There aren’t many feelings which are as good as looking into a clear starry sky, as clouds and light pollution make way for the far-off stars and galaxies to show themselves off. Unfortunately, it’s not so easy to drive out to a remote location any time you want to see it, and even then you need to hope the weather is favourable. The UUlysse Nardin Marine Torpilleur Moonphase Aventurine offers a wrist-size taste of that experience, supported by the wonders induced by high-end watchmaking.

Despite the word Ulysse Nardin Marine Torpilleur Moonphase Aventurine in the name, this isn’t exactly a seafaring timepiece anymore. The case can handle some splashes and the occasional dunk with a 50m water resistance, but isn’t intended for swimming as shown by the inclusion of a blue alligator leather strap. It uses a stainless steel folding buckle, and curved spring bars for a truly luxurious look. The stitching which runs down the edges of the strap are blue to match, however white cross-stitching is visible towards the strap ends for a more laid-back vintage style.

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Ulysse Nardin Diver Chronometer Titanium

Why do so many watch brands have freedivers as ambassadors? After all, the Ulysse Nardin Diver Chronometer Titanium watch came about, and was used for decades, to track elapsed bottom time while the person wearing it breathes compressed air, specifically to avoid overstaying no-decompression limits or to time deco stops. Yet for years we’ve seen many brands tout their relationships with such apnea luminaries as Carlos Coste (Oris), Herbert Nitsch (Breitling), Guillaume Néry (Ball and now Panerai), Tanya Streeter (TAG Heuer), Tudor (Morgan Bourc’his) and of course, Jacques Mayol (Omega). At first blush, it seems illogical. After all, freediving involves going deep on a single breath, in which the risk of decompression illness is negligible and elapsed time is typically less than a couple of minutes. Freedivers are also proud of their sports’ minimalism. Whereas scuba diving is all about the equipment – heavy tanks, buoyancy vests and regulators – freediving requires nothing more than a mask at its most basic, maybe a wetsuit and set of fins if you’re not quite as ascetic. I doubt most freedivers even bother to glance at the time while underwater, much less wear a watch.
The answer to my own question is likely that, since very few really use a watch anymore for scuba diving, watch companies might as well seek their underwater wrist models from the more aesthetically beautiful sport. Scuba diving is complicated, cluttered with unwieldy hoses and straps. Freediving is sleek and athletic, the human form in graceful silhouette against the blue. There is a purity of form that suits a well designed watch and the notion of stripping down to the basics – fins, a mask, a watch – has appeal to everyone from avid watersports enthusiasts to tropical holiday-makers, not to mention the confusing and arcane “rules” and training of scuba.
The latest luxury brand to sign an elite freediver as an ambassador, is Ulysse Nardin Diver Chronometer Titanium watch , with the Belgian, Fred Buyle, wearing their latest Diver Chronometer on his wrist. I was recently invited to the French Riviera to experience UN’s new trio of dive watches, meet Fred Buyle, and do some freediving in the Mediterranean.
Just last year, in Bermuda, I had a chance to dive with the previous iteration of Ulysse’s dive watch, the Marine Diver (in Artemis Racing Edition livery) and the new Diver Chronometer doesn’t stray too far from its predecessor. Still present is the trademark bezel with oversized bezel rider tabs, the power reserve and small seconds, and the rubber strap with its uniquely integrated metal link. However, it has been streamlined, simplified, and cleaned up. Gone is the wave textured dial and the skeleton hands. The concave bezel hashes are bolder, more sporty, the crystal is domed, and the rubber strap does away with a folding deployant clasp in favor of a simpler and more “dive friendly” pin buckle. It is more evolution than revolution and Ulysse was smart not to reinvent what was an already recognizable design.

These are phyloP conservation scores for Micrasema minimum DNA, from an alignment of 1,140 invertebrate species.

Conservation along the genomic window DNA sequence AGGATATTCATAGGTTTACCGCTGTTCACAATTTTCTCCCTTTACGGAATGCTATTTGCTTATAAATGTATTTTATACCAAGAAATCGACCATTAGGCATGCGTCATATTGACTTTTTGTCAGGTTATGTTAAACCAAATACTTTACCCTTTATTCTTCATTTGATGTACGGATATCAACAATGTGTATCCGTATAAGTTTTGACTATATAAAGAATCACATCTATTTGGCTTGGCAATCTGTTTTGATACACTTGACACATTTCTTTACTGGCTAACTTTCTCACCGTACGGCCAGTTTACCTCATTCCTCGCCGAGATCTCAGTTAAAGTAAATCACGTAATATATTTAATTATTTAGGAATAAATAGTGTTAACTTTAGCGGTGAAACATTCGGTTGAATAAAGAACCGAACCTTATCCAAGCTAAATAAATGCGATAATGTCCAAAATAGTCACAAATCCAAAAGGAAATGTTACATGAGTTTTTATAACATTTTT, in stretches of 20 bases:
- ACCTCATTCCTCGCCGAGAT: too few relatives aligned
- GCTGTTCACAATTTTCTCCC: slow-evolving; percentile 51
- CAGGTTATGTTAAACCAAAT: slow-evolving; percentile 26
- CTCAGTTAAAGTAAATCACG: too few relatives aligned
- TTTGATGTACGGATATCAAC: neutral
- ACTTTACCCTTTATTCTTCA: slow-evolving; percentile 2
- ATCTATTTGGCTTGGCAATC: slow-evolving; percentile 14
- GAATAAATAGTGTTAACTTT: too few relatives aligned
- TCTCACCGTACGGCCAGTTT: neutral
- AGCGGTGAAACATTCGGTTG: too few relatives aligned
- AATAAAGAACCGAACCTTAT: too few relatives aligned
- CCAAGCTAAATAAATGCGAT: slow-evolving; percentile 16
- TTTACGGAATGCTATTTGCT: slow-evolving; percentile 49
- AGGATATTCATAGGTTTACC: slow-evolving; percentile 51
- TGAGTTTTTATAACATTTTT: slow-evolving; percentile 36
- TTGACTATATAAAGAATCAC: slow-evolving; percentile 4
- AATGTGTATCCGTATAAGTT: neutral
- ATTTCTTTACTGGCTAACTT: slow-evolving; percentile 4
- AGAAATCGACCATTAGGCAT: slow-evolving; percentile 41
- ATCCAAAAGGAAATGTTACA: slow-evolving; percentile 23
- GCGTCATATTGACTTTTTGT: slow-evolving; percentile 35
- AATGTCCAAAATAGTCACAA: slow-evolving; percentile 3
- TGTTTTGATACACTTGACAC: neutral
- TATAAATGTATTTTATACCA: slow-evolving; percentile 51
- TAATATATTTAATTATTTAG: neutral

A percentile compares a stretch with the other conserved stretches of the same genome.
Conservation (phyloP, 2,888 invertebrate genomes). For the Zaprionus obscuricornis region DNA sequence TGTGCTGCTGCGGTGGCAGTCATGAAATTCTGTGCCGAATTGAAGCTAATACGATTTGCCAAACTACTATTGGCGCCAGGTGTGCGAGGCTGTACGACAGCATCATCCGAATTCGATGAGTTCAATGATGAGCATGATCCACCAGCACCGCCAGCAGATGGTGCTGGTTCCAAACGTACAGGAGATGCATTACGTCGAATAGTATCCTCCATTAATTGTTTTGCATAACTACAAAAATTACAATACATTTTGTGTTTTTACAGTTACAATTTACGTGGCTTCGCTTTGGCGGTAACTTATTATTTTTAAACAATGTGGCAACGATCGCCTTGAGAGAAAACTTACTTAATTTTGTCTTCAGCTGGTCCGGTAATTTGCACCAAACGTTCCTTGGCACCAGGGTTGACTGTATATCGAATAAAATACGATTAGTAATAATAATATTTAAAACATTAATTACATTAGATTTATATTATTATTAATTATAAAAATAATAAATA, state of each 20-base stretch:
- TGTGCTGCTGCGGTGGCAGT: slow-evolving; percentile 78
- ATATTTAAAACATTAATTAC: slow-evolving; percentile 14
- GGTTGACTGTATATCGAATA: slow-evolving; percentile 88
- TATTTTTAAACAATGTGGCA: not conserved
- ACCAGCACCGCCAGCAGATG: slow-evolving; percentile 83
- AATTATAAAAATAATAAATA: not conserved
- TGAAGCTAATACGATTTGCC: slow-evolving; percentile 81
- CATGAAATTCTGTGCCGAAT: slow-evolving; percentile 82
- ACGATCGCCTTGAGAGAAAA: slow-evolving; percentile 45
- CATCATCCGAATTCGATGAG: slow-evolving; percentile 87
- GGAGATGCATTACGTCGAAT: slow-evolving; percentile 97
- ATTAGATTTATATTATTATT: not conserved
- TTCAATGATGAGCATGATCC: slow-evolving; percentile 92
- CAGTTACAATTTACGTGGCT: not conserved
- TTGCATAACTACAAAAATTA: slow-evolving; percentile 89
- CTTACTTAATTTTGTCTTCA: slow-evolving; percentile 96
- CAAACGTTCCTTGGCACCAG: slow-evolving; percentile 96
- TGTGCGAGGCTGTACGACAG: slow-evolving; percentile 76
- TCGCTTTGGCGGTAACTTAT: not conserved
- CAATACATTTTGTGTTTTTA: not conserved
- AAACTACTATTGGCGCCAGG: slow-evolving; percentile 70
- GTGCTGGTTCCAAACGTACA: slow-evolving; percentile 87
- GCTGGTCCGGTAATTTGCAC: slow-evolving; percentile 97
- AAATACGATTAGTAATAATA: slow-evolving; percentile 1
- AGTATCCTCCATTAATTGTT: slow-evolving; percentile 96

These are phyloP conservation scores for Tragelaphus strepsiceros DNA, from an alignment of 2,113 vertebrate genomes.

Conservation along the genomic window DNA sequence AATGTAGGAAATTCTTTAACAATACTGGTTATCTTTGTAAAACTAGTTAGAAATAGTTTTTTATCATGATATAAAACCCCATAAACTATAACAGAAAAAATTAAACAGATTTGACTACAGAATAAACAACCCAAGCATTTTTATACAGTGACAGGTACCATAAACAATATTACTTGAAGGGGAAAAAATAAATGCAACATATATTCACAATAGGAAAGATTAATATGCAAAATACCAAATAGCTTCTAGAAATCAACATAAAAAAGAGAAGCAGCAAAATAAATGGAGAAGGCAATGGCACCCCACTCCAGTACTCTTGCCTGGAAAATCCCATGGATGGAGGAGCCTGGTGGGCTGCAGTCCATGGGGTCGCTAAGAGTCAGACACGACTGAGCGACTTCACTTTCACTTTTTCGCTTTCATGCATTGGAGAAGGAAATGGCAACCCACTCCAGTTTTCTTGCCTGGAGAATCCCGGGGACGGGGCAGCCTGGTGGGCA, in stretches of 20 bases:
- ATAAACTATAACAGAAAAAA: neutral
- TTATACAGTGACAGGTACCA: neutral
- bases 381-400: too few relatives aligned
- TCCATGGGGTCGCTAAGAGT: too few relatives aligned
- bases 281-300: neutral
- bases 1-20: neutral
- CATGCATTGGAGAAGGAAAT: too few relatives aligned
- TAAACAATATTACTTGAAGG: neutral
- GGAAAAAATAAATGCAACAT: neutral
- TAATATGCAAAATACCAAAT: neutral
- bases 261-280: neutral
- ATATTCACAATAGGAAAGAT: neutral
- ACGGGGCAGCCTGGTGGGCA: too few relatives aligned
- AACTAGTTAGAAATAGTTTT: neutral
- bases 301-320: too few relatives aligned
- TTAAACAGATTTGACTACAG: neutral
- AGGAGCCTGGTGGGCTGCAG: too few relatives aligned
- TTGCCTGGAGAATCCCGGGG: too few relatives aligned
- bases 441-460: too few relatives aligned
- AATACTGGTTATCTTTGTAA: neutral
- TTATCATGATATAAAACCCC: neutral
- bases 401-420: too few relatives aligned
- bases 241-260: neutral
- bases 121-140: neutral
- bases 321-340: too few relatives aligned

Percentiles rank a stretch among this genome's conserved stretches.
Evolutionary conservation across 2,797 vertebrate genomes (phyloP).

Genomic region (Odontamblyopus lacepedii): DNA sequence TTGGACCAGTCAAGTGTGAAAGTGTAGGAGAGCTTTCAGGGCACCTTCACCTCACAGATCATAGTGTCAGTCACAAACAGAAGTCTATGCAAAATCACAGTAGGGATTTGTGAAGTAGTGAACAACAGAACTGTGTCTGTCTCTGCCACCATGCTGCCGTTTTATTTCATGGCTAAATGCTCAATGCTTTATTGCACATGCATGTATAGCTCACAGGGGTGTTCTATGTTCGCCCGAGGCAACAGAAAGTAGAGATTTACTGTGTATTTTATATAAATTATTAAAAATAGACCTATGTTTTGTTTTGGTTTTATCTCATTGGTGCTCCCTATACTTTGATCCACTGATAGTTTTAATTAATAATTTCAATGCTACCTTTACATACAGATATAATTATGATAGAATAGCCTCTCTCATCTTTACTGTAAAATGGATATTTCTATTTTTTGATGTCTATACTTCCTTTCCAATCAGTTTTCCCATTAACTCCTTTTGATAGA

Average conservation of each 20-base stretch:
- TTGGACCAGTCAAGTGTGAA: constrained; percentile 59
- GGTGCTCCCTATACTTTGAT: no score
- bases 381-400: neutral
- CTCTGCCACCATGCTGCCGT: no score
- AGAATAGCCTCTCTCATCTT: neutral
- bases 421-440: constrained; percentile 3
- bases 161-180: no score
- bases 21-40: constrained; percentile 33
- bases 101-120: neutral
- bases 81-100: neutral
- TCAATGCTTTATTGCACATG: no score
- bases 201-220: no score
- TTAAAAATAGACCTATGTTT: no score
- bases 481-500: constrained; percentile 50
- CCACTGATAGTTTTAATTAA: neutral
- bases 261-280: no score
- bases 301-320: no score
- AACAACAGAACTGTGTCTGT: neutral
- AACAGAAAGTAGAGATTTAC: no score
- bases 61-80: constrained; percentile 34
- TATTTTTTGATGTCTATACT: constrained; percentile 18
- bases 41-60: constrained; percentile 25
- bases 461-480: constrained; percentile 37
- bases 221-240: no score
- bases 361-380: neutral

There are three versions: a blue or black dial “standard” version, a “Monaco Yacht Show” limited edition (with black surface treatment, and gold bezel and crown), and the all-white “Diver Great White” limited edition. The watches are all housed in 44-millimeter titanium cases and powered by the in-house UN-118 calibre, which is visible through a sapphire caseback on all but the Great White edition, which has a solid back engraved with the watch’s namesake Carcharodon carcharias. The chronometer-certified self-winding movement boasts 60 hours of power reserve and strong anti-magnetic properties, thanks to the silicon balance.
Of the new Ulysse divers, I found the blue and black versions most appealing. Though they all share the same basic form and movement, the simpler ones work best, in my opinion. Titanium is a smart choice for dive watches, especially at 44 millimeters, which pushes the limits of size. The concave bezel and domed crystal are cues seen on vintage divers, though overall this is a refreshingly modern take on the dive watch, in a sea of “heritage,” retro competitors. I used to wonder about the purpose of the integrated metal link on the rubber band, but after wearing it for a while, I realized that it articulates the strap past the bony side of the wrist. Many thick rubber straps on luxury divers can chafe at this spot, but the Ulysse divers are supremely comfortable. That said, I can do without the additional branding engraved on it, and especially the cheesy shark and “Monaco” that are found on the limited editions. Equally off-putting to my eye was the “Great White” on the dial of the white limited edition, and its caseback engraving reminded me of the smiling shark in “Finding Nemo.”